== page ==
<Back                                                                                        Next>


Day 3: Tongariro National Park

Day 3 - Thursday 21 February – ‘I didn’t come half-way round the world to NOT do the Tongariro!’

Up at 5:45 am(!)… to get ready and have breakfast for 6:30 then a briefing by the Tongariro National Park guides about the day. Well that was the plan. But in almost ‘Channel 4’ style we woke up to a foggy vista and a debate over what we were to do kept us in suspense. The chief Tongariro guide wanted us to do a different walk because of the weather; however Neill (our eminent group member and determined walker) wasn't having it. 'I didn't come halfway around the world to not do the Tongariro!!' he protested; a quote that later became the subject of much adaptation and amusement throughout the trip.


In all seriousness though, there was a storm moving in and it was felt that our safety may be at risk. Our guides for the day were Jarad and Laura. A compromise was reached and it was agreed that we would drive up to the start of the Tongariro path and see what the weather was like by the time we got there. When we got to the carpark we decided to carry on as the weather ‘seemed’ fairly clear. Jeff and I were glad. We set off on the walk surrounded by beautiful purple (non-indigenous!) heathers; and grasses that Laura called ‘happy grasses’ (because they were always waving). One group member found the walk challenging (because it was!) and chose the option to turn back fairly early on, with Laura.


The rest of us went onward with 'Jar' (as Jarad liked to be called). The path was good and laid with steep wooden steps and plastic mesh. It was grippy and it needed to be because the climb up into the mountains was steep. I captured the walk on my GPS watch. We were climbing up to Mordor (home of the Dark Lord Sauron from Lord of the Rings). It was wet and very windy and we got up onto the side of Mount Tongariro where we sat down on the scree to take a break by some warm volcanic air vents. It was easy to lose your footing on the scree; and one group-member (and very experienced walker) almost did. This crossing was not to be taken lightly. Our walking poles were a great aid. I would, with the benefit of hindsight, recommend them for all of the walks on this trip.

Up and down and up and down we climbed and we saw the emerald lake and the blue lake faintly through the fog and drizzle. We stopped at the famous mountaineer hut on the Ketetahi Track where climbers used to be able to rest and sleep, until the eruption in 2012 which sent volcanic bombs hurtling through the roof of the hut. One room has been preserved, left as it was straight after the eruption. You could see clear burn marks on the bunk bed and a gaping hole in the roof where a large volcanic bomb had entered. Needless to say, people are not allowed to sleep there now…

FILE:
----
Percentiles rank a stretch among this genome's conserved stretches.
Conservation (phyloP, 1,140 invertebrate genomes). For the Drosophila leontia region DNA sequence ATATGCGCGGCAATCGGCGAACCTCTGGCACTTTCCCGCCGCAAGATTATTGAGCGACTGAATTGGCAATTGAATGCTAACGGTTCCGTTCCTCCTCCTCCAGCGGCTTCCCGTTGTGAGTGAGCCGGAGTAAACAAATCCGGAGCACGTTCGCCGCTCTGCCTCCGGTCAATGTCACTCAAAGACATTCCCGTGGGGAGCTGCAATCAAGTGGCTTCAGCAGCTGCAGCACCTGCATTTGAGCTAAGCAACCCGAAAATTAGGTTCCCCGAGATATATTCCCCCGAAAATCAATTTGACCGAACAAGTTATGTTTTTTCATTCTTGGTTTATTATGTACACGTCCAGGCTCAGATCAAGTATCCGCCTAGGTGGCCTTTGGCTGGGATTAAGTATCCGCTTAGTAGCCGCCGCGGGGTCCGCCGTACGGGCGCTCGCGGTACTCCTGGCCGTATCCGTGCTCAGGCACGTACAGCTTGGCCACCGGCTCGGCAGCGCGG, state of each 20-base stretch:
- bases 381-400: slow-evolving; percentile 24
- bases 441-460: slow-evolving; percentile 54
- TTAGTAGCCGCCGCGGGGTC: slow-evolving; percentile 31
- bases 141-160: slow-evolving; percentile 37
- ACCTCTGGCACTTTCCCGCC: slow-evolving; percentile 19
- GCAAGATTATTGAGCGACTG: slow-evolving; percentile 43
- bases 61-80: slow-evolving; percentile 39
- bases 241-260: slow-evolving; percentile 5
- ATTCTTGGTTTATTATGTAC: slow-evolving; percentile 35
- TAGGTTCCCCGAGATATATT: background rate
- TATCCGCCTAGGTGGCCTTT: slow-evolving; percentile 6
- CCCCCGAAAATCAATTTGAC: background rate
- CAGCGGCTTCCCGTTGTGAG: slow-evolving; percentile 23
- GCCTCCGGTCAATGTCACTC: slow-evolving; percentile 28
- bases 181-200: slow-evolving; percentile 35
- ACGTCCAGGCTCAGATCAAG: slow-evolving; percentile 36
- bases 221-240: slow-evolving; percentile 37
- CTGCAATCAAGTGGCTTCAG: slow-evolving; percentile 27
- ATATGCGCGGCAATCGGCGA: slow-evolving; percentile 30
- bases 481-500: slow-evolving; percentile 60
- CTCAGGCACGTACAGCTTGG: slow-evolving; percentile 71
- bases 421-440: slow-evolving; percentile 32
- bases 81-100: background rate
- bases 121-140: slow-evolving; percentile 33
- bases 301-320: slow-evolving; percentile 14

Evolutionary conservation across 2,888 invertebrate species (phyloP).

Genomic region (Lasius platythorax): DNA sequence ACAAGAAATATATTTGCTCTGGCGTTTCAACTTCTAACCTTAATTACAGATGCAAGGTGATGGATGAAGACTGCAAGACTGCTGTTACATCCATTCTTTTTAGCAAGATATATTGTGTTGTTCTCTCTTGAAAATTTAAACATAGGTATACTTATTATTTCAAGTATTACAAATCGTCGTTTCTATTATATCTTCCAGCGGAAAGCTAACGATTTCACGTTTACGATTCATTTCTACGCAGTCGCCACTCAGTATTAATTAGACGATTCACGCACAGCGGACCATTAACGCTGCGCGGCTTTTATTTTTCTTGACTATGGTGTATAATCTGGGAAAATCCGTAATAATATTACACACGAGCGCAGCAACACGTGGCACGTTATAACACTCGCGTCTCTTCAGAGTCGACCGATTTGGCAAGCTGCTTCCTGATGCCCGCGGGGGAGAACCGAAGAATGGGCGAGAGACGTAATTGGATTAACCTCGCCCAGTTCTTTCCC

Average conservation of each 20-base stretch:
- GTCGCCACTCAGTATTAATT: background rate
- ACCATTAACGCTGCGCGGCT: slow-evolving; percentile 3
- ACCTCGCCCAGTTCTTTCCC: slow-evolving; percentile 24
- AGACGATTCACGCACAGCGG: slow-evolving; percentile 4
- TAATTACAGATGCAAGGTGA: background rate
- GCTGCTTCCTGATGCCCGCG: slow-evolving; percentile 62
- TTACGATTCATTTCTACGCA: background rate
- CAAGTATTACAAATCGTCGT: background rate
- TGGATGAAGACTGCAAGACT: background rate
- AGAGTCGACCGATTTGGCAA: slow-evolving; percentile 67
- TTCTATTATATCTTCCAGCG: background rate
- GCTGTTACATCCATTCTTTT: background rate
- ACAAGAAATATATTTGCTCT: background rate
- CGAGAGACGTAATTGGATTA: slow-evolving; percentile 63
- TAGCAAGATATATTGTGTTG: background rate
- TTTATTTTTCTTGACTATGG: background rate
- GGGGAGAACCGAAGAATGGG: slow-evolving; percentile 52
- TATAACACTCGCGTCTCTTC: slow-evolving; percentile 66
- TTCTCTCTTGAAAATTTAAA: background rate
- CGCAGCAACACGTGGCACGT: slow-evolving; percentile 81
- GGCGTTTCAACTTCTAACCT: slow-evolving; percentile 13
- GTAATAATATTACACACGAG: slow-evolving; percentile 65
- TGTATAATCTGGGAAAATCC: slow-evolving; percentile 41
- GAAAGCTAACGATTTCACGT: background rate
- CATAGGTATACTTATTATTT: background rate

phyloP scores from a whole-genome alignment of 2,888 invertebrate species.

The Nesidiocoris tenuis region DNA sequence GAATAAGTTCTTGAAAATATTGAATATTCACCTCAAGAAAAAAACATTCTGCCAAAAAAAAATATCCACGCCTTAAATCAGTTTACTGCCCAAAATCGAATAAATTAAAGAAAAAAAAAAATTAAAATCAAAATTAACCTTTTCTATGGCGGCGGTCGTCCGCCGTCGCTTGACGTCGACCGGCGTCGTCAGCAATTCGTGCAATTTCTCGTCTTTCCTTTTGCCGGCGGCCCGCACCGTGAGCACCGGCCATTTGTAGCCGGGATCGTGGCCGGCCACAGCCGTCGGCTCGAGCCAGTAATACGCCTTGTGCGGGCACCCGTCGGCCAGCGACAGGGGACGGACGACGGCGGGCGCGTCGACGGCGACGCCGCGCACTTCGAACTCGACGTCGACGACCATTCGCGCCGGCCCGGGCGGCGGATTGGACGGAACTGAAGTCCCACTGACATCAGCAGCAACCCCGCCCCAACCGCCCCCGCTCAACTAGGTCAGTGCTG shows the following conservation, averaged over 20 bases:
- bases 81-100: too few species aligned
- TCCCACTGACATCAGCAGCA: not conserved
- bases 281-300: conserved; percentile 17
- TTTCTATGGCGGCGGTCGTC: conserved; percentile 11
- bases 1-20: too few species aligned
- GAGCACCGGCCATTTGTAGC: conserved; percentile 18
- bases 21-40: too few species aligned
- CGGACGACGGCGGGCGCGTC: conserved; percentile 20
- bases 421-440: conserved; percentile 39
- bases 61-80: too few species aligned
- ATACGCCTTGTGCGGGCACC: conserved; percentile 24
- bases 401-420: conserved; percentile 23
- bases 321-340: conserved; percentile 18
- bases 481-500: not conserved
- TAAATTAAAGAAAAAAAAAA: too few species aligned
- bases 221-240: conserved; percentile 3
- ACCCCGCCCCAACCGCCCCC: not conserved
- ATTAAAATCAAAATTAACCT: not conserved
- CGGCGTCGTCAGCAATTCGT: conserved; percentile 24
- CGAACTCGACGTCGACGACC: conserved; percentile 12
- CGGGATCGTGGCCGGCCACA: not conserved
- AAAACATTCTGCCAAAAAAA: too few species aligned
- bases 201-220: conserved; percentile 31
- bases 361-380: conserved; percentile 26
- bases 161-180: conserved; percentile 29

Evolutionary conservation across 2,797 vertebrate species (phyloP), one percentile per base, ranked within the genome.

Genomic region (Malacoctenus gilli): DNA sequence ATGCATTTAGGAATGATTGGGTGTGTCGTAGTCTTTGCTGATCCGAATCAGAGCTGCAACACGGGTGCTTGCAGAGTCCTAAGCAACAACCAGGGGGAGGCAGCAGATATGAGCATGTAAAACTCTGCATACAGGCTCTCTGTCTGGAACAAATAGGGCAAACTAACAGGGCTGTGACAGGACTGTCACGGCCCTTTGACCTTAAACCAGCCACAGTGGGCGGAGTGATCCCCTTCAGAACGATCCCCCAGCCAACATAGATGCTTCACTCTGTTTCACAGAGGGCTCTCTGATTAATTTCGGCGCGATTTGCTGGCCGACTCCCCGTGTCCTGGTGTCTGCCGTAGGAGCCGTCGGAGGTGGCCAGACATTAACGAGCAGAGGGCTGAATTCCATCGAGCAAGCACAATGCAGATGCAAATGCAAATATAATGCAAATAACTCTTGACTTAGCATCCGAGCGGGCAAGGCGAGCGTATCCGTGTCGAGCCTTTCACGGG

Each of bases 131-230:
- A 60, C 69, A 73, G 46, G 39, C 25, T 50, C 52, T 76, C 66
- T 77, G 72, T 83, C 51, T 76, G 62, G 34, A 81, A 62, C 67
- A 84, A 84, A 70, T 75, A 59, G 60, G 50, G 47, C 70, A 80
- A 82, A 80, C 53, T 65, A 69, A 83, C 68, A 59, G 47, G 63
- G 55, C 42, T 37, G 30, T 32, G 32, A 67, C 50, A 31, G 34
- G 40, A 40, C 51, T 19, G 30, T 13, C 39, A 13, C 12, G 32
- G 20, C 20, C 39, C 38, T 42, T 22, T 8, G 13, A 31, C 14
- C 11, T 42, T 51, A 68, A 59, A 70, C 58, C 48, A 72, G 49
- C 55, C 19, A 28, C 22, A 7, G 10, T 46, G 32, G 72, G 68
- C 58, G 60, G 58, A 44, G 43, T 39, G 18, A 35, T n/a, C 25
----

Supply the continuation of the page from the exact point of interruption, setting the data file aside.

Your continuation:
We followed a very long descent back down and down and down the mountain on good paths but in the drizzle and eventually very heavy rain. We got soaked and our boots filled with water as we walked bashing our toes into the ends of our boots; our feet sliding around. Tighter lacing was needed! In total we walked 13 miles. Back at the ‘Skotel’ I'd never been so happy get my clothes off so quickly (well not in that context ha ha). We spent the evening in the hotel washing room getting our clothes and backpacks dry in the dryers. We bought beers from the bar and sat in the washing room putting the world to rights with other group-members. I wondered whether Jeff and I should join the Green Party. If anywhere, New Zealand a great reminder of why the planet is so precious and worthy of respect and preservation. We had dinner at 8.15pm then went to bed at 9:30(!??) zzzZZZZ...


<Back                                                                                        Next>

Print | Sitemap
All content on this website is © Yvonne Raw and may not be reproduced for any reason or in any form without permission from the Copyright holder.